Sunday, 7 August 2005


When Ingham and Luft first presented "The Johari Window" to illustrate relationship in terms of awareness, they were surprised to find so many people, academicians and nonprofessionals alike, using, and tinkering with, the model. It seems to lend itself as a heuristic device in speculating about human relations. (To read an article by Dr. Dorothea von Ritter-Rohr explaining the Johari Window in more detail, click here--PDF file.) It is simple to visualize the four quadrants which represent the Johari Window:

QUADRANT I. The area of free activity or public area, refers to behavior and motivation known to self and known to others.
QUADRANT II, The blind area, where others can see things in ourselves of which we are unaware.
QUADRANT III. The avoided or hidden areas, represents things we know but do not reveal to others, (e.g., a hidden agenda, or matters about which we have sensitive feelings).
QUADRANT IV. Areas of unknown activity, in which neither the individual nor others are aware of certain behaviors or motives. Yet, we can assume their existence because eventually some of these behaviors and motives were influencing our relationship all along.

In a new group, Quadrant I is very small; there is not much free and spontaneous interaction. As the group grows and matures, Quadrant I expands in size, and this usually means we are freer to be more like ourselves and to perceive others as they really are.
Quadrant III shrinks in area as Quadrant I grows larger. We find it less necessary to hind or deny things we know or feel. In an atmosphere of growing mutual trust, there is less need for hiding pertinent thoughts or feelings.
It takes longer for Quadrant II to reduce in size, because usually there are "good" reasons of a psychological nature to blind ourselves to the things we feel or do.
Quadrant IV changes somewhat during a learning laboratory, but we can assume that such changes occur even more slowly than shifts in Quadrant II. At any rate, Quadrant IV is undoubtedly far larger and more influential in an individual's relationships than the hypothetical sketch illustrates.

Quadrant I refers to behavior and motivation known to the group, and also known to other groups.
Quadrant II signifies an area of behavior to which a group is blind, but other groups are aware of this behavior, e.g., cultism or prejudice.
Quadrant III, the hidden areas, refers to things a group knows about itself, but which is kept from other groups.
Quadrant IV. the unknown areas, means a group is unaware of some aspects of its own behavior, and other groups are also unaware of this behavior. Later, as the group learns new things about itself, there is a shift from Quadrant IV to one of the other quadrants.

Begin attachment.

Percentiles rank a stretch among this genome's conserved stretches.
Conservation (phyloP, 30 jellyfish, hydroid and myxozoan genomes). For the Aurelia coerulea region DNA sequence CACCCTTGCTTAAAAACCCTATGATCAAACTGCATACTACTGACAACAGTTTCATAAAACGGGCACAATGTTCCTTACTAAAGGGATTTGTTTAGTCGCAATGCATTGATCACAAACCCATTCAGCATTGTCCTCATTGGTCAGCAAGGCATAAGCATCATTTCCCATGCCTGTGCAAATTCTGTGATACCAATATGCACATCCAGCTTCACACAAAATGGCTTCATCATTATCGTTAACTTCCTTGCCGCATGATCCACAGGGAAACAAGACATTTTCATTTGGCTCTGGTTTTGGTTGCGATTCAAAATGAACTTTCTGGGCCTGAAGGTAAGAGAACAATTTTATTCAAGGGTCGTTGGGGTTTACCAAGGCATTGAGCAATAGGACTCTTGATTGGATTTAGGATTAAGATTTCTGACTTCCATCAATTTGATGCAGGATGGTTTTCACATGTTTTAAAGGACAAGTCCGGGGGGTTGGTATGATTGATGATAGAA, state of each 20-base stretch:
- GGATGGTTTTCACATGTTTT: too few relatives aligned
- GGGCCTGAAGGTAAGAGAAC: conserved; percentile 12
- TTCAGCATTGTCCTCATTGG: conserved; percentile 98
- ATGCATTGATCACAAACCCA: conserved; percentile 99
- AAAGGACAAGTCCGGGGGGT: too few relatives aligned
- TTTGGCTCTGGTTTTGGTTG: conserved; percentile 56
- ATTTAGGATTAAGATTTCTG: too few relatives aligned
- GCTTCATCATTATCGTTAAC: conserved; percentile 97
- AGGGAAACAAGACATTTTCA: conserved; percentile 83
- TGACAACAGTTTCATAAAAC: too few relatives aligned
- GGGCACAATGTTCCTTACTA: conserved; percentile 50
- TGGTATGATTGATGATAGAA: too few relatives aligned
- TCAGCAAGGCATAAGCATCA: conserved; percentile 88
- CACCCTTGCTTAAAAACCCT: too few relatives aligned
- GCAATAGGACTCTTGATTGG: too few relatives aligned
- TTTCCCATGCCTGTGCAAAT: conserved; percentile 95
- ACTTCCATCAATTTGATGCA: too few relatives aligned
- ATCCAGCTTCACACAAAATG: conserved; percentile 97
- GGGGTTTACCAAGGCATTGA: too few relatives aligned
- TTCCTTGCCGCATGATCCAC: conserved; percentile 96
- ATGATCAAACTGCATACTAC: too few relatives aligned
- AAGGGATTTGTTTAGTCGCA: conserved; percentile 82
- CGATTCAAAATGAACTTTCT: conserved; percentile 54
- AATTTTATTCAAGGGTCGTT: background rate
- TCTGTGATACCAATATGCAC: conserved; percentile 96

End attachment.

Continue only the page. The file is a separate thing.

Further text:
1. A change in any one quadrant will affect all other quadrants.
  2. It takes energy to hide, deny, or to be blind to behavior which is involved in interaction.
  3. Threat tends to decrease awareness; mutual trust tends to increase awareness.
  4. Forced awareness (exposure) is undesirable and usually ineffective.
  5. Interpersonal learning means a change has taken place so that Quadrant I is larger, and one or more of the other quadrants has grown smaller.
  6. Working with others is facilitated by a large enough areas of free activity. This means more of the resources and skills in the membership can be applied to the task at hand.
  7. The smaller the first quadrant, the poorer the communication.
  8. There is universal curiosity about the unknown area; but this is held in check by custom, social training, and by diverse fears.
  9. Sensitivity means appreciating the covert aspects of behavior, in Quadrants II. III. IV. and respecting the desire of others to keep them so.
  10. Learning about group processes, as they are experienced, helps to increase awareness (larger Quadrant I) for the group as a whole as well as for individual members.
  11. The value system of a group and its membership may be noted in the way unknowns in the life of the group are confronted.
  12. A centipede may be perfectly happy without awareness, but after all, he restricts himself to crawling under rocks.
Using this model, we may illustrate one of the general objectives of the laboratory, namely, to increase the area of free activity in Quadrant I so that more of the relationships in the group are free and open. It follows, therefore, that the work of the laboratory is to increase the area of Quadrant I while reducing the area of Quadrants II, III and IV. The largest reduction in area would be in Quadrant III, then Quadrant II and the smallest reduction in Quadrant IV.

An enlarged area of free activity among the group members would immediately imply less threat or fear and greater probability that the skills and resources of group members could be brought to bear on the work of the group. It suggests greater openness to information, opinions and new ideas about oneself as well as about specific group processes, since the hidden or avoided area, Quadrant III, is reduced. It implies that less energy is tied up in defending this area. Since more of one's needs are unbound, there is greater likelihood of satisfaction with the work, and more involvement with what the group is doing.

The Initial Phase of Group Interaction
Applying the model to a typical meeting of most groups, we can recognize that interaction is relatively superficial, that anxiety or threat is fairly large, that interchange is silted and unspontaneous. We also may note that ideas or suggestions are not followed through and are usually left undeveloped -- that individuals seem to hear and see relatively little of what is really going on.


Luft, J. (1970, 2nd Ed.) Group processes; an introduction to group dynamics. Palo Alto, CA: National Press Books.
To read an article by Dr. Dorothea von Ritter-Rohr explaining the Johari Window in more detail,
click here. (PDF file)